All oppressive class societies have based themselves on patriarchy. Religion and tradition in this region and every other region of the world have always been in the service of the dominant class interests and production relations. Backward and semi-feudal societies have their own form of enforcing male supremacy. They enforce it in particular ways to protect their particular types of society. Religion and tradition cannot be separated from that.
The Role of Islam and Some Background
There is no doubt that Islam, like many other religions, has been an important factor in strengthening women’s oppression in the region. What is especially important is that due to years of struggle by the Kurds against national oppression, women started to play a role, however limited, in that struggle generally and also against their own oppression. But their role has been even more restricted due to subsequent developments in the region. The seizure of power by the Islamic Regime in Iran, along with the promotion of Islam by the Western imperialists in the years of the Cold War, especially around the time of the Soviet social imperialist invasion of Afghanistan, exerted more pressure to push the Kurdish nationalist movement in Iraq towards Islam. Shahrzad Mojab, an associate professor at the University of Toronto, Canada, who has extensively researched the situation of women in Kurdistan, also describes the impact of Islam in Kurdistan as follows:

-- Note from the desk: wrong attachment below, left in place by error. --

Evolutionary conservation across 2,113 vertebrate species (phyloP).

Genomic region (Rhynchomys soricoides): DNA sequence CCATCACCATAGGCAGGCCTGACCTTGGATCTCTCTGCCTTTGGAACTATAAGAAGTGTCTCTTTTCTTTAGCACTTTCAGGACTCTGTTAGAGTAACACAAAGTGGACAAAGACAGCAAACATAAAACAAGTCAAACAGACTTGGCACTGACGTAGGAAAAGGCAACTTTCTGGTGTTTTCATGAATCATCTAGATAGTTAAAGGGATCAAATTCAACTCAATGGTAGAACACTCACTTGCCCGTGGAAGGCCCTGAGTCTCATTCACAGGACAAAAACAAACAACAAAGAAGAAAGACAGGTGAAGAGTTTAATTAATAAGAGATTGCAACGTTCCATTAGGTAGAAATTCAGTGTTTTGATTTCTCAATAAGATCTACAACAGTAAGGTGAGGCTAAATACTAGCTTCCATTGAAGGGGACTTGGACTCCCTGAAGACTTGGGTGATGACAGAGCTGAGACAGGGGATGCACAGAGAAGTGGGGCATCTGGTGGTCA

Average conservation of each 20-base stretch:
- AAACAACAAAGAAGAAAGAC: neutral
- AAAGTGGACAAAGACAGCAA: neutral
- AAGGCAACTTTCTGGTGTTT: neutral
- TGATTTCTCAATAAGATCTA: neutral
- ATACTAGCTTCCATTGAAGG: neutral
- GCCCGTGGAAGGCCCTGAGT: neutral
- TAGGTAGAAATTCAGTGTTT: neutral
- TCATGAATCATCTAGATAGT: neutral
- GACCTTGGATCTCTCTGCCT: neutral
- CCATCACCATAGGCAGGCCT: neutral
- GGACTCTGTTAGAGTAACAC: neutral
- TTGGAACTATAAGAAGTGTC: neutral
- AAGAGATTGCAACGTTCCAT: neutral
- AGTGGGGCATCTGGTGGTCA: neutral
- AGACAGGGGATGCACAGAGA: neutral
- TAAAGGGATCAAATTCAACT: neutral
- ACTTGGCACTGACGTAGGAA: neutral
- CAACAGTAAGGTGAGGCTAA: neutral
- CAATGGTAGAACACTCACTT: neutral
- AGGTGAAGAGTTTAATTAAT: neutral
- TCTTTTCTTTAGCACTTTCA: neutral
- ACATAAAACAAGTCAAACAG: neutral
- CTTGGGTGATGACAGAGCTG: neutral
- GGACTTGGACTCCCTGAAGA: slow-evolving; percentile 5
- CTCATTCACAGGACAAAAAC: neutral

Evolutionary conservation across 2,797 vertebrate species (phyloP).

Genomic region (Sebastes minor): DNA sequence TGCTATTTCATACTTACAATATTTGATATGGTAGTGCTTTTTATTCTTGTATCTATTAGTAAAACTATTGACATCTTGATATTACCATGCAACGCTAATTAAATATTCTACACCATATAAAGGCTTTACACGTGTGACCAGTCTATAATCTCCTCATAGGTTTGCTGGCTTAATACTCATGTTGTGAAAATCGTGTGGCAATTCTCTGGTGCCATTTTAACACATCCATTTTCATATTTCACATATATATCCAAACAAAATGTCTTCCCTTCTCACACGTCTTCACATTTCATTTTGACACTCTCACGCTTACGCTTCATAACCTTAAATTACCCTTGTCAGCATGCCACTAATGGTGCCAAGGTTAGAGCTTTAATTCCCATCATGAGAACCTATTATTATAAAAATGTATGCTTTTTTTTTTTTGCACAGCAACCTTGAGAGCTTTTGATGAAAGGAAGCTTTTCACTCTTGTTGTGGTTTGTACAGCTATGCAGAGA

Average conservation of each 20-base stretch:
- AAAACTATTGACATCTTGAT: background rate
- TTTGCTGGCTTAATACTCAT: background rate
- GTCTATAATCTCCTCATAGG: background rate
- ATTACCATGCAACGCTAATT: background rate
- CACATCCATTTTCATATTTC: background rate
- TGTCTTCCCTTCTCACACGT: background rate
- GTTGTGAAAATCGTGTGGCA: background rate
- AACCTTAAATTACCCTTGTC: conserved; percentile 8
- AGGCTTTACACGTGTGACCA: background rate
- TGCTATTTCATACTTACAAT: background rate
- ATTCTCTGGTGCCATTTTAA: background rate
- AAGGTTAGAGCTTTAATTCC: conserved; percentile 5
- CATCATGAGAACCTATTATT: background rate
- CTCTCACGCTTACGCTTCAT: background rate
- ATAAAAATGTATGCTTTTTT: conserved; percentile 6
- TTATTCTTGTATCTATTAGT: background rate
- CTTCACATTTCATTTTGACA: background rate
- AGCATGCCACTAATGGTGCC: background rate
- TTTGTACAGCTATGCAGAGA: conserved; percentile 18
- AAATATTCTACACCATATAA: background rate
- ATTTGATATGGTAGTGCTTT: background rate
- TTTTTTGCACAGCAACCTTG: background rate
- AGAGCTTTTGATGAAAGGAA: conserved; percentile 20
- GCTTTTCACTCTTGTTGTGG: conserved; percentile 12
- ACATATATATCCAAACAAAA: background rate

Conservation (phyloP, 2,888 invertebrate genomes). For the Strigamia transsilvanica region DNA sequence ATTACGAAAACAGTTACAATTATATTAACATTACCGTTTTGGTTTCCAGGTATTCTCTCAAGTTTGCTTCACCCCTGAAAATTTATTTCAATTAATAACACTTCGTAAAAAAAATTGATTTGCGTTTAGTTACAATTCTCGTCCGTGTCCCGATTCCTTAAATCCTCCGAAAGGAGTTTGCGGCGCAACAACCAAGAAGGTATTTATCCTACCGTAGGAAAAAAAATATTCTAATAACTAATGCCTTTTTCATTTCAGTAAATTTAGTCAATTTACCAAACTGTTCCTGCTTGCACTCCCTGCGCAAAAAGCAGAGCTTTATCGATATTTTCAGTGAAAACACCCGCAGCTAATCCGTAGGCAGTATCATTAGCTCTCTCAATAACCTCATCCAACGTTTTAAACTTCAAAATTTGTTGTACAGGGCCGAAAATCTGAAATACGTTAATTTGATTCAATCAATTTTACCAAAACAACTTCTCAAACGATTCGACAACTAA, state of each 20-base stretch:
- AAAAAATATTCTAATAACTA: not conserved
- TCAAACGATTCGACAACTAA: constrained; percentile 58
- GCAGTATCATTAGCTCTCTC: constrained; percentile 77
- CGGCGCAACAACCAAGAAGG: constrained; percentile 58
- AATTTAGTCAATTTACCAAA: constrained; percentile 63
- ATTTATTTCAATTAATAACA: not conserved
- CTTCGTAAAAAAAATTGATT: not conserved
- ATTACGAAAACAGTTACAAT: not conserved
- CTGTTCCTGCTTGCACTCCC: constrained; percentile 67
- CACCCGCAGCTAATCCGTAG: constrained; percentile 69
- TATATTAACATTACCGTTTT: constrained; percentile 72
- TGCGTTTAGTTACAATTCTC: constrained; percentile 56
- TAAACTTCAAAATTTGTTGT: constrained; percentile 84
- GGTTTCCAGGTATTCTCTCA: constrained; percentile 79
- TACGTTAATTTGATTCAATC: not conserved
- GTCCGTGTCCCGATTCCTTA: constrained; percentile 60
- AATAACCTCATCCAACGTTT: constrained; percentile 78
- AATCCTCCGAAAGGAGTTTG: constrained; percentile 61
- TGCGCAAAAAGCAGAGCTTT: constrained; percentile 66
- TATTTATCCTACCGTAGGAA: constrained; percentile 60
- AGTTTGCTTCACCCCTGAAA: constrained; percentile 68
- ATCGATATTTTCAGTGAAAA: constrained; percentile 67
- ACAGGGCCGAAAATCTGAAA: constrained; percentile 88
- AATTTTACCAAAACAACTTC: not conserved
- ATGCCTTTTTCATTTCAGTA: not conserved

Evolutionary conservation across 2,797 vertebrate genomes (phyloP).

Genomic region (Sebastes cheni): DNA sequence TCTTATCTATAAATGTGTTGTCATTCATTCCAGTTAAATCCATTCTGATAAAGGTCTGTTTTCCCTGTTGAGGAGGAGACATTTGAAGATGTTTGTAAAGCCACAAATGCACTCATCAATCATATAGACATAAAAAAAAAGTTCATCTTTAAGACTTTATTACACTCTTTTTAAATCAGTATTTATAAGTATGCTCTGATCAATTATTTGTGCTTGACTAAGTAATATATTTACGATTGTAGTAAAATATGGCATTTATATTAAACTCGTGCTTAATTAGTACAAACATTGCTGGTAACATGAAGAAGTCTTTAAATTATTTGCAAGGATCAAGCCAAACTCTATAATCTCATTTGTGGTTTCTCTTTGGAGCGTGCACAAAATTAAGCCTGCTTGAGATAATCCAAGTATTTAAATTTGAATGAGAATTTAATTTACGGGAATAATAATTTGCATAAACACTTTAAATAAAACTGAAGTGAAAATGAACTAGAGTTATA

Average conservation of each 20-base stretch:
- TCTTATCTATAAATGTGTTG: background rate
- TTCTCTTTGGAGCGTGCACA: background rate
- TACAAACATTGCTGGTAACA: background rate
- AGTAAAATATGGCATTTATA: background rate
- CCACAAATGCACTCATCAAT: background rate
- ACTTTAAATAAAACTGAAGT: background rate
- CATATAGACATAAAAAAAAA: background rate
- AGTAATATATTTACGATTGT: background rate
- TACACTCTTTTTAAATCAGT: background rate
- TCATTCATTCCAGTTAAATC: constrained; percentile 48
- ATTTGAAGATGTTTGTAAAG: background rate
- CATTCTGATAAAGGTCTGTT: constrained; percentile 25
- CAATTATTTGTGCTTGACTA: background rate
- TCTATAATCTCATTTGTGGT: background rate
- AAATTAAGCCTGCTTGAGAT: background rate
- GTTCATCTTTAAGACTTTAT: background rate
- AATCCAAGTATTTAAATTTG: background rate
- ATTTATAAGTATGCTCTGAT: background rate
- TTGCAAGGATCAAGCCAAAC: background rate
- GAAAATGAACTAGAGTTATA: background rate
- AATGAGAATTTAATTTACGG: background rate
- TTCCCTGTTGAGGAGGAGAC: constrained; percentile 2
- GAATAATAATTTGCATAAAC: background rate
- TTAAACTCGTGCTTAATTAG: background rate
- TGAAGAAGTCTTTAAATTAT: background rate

“The KDP and the PUK have persistently ignored the demand for gender equality and for the criminalization of honor killing, both bowing to the demands of a handful of mullahs and their Iranian overlords. Kurdish clerics (mullahs and sheikhs), who never pushed for theocratic governance before the introduction of an Islamic regime in Iran, now demand the Islamization of gender relations, and the subordination of Kurdish women according to their own breed of Islam. Financed and organized by Iran and the Taliban (before their fall), some Kurdish Islamist groups have aimed at establishing a theocracy. Not surprisingly, Kurdish leaders who were secular before 1979 now entertain Islamists and espouse Islamic ideas. The two Kurdish governments have opened more mosques than women’s shelters. In fact, they have not initiated the opening of any women’s shelters. Even worse, the PUK government launched an armed attack on a women’s shelter operated by an opposition political party (the shelter operated by the Independent Women’s Organization in Sulemani).” ( MEWS Review, Spring/Summer 2002 ,“'Honor Killing': Culture, Politics and Theory”)